Biden, who emerged from isolation earlier last week after testing negative on rapid antigen tests starting Tuesday, “will continue to conduct the business of the American people from the Executive Residence,” O’Connor writes, continuing “to be very specifically conscientious to protect any of the Executive Residence, White House, Secret Service, and other staff whose duties require any (albeit socially distanced) proximity to him.”
A White House official said Sunday that Biden, 79, had six close contacts prior to the positive test a day earlier that sent him back into isolation. None of those contacts have since tested positive, the official said.
Sunday is considered “day one” of positivity in the President’s latest isolation period.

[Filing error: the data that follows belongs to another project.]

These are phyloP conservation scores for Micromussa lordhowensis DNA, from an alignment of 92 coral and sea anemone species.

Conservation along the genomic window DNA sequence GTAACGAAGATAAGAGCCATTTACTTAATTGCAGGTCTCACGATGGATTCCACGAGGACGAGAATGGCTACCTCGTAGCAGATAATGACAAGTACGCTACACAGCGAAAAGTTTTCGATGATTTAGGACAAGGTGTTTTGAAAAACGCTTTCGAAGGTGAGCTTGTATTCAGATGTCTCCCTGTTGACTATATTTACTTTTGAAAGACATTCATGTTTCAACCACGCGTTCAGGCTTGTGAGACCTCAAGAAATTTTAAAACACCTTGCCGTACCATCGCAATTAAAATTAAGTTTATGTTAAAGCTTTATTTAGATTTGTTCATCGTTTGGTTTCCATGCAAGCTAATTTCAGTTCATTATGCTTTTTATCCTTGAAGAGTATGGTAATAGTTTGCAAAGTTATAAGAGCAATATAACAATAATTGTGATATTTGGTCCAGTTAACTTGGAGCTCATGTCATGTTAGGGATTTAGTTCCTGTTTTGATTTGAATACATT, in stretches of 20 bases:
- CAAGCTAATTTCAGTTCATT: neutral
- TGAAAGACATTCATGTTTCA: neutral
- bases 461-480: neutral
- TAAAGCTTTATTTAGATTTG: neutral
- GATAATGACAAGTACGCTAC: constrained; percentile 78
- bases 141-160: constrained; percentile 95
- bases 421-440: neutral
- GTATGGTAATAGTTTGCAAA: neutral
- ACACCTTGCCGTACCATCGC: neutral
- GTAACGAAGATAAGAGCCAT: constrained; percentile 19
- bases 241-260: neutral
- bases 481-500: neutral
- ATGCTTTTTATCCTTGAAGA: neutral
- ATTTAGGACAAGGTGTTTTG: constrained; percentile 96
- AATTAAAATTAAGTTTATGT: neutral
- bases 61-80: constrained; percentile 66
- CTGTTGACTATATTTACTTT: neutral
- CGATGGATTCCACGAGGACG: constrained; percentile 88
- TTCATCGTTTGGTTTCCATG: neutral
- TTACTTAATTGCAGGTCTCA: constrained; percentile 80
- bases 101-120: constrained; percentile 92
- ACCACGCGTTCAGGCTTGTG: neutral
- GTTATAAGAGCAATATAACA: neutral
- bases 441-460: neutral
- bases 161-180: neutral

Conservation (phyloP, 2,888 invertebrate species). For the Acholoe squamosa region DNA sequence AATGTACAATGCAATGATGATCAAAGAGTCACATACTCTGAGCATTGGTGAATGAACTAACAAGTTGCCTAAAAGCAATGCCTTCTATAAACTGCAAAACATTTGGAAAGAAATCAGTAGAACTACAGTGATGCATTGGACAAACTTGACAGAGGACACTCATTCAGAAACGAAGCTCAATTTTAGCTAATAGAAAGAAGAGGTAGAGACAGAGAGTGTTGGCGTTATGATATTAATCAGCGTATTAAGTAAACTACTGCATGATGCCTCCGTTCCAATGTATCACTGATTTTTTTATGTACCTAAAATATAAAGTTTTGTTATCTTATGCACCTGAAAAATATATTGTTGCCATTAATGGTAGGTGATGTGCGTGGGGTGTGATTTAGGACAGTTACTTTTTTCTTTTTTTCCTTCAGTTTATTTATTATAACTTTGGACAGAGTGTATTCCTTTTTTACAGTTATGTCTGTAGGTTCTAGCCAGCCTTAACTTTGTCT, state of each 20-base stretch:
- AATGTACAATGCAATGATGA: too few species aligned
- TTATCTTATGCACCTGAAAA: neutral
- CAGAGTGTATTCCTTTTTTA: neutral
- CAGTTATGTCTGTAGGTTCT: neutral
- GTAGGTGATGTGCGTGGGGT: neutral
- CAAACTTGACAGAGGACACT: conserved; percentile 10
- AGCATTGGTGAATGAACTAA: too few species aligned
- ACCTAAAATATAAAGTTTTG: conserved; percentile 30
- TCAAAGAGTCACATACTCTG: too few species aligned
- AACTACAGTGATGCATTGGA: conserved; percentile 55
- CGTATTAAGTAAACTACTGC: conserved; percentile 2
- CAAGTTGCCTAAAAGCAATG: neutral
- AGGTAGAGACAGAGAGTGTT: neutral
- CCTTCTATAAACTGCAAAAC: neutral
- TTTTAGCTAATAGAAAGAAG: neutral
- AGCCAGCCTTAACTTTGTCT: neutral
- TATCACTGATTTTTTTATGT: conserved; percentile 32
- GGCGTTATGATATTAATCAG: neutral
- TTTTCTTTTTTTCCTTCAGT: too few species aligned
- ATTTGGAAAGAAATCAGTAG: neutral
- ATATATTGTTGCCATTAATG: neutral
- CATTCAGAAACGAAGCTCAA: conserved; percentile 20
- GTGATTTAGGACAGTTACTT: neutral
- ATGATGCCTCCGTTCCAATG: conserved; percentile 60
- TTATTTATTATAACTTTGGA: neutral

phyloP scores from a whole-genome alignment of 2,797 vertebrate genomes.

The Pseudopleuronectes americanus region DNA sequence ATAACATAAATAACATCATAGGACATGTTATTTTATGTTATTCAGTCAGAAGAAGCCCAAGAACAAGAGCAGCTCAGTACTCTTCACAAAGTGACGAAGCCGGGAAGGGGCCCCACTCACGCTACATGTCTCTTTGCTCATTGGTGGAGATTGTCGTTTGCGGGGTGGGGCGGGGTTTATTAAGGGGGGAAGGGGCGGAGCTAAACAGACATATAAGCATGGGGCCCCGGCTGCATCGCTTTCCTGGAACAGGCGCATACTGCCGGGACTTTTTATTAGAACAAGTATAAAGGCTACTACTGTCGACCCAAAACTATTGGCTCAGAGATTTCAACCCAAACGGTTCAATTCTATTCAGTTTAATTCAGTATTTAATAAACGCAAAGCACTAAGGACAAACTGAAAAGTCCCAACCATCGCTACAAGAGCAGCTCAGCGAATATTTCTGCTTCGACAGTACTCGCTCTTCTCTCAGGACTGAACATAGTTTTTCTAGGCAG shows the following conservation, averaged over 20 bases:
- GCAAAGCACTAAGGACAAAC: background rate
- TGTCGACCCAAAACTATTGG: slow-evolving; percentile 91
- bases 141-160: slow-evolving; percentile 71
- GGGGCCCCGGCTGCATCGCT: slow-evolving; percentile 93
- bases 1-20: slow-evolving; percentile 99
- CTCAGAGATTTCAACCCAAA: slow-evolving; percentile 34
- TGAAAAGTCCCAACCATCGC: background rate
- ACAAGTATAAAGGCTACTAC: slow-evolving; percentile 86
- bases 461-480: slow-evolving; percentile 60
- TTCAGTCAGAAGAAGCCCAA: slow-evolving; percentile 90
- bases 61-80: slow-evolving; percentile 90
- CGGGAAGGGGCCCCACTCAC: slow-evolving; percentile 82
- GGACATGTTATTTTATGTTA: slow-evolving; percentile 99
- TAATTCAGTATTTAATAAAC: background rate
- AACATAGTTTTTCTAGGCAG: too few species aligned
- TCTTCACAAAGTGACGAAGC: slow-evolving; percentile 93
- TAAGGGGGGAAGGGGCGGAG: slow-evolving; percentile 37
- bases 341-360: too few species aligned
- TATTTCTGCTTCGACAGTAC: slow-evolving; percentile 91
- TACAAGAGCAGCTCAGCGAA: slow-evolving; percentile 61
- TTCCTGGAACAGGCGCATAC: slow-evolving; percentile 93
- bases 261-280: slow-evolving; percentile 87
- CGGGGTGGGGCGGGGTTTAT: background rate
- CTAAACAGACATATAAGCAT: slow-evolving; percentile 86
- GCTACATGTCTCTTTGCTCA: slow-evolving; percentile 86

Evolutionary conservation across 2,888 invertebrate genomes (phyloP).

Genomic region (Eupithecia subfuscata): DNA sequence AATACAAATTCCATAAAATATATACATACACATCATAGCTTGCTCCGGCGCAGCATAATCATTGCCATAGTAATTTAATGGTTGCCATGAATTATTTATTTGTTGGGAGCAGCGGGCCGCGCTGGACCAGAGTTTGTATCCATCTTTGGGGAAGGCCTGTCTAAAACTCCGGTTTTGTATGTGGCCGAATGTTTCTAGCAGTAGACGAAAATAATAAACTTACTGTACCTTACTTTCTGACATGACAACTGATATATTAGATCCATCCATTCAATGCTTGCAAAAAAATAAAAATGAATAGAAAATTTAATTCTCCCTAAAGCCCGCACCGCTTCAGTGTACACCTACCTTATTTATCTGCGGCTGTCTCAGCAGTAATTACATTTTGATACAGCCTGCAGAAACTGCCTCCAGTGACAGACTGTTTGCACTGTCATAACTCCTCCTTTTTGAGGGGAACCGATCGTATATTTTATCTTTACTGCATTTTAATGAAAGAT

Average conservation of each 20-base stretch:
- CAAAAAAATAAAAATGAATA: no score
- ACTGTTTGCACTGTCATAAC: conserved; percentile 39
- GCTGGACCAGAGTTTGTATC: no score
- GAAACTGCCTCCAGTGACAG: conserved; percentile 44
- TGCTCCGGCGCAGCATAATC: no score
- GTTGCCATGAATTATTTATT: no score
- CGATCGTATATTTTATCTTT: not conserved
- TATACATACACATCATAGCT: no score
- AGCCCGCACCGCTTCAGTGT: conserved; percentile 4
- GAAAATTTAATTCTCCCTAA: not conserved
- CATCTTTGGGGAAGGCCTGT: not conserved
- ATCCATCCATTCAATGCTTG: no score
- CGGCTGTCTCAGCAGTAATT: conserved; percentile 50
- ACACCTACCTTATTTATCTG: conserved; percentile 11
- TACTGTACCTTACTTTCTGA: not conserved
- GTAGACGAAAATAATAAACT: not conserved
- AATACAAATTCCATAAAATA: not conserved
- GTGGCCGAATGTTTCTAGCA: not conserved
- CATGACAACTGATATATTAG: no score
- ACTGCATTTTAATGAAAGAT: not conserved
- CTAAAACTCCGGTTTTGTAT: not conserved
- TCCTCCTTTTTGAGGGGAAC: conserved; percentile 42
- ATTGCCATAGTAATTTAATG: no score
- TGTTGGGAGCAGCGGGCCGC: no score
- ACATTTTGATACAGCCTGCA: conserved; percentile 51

Out of concern over a rebound infection, officials had worked last week to limit Biden’s exposure to others, including making events socially distanced.
During Biden’s first bout with the disease, he experienced mild symptoms, including runny nose, fatigue, high temperature and a cough, according to his doctor. The President completed a five-day course of Paxlovid, which requires a doctor’s prescription and is available via emergency use authorization from the US Food and Drug Administration for treatment of mild-to-moderate Covid-19 in people 12 and older who are at high risk of severe illness.
Biden is fully vaccinated and received two booster shots. He received his first two doses of the Pfizer / BioNTech Covid-19 vaccine ahead of his inauguration in January 2021, his first booster shot in September and his second booster vaccination in March.
This story has been updated with additional information.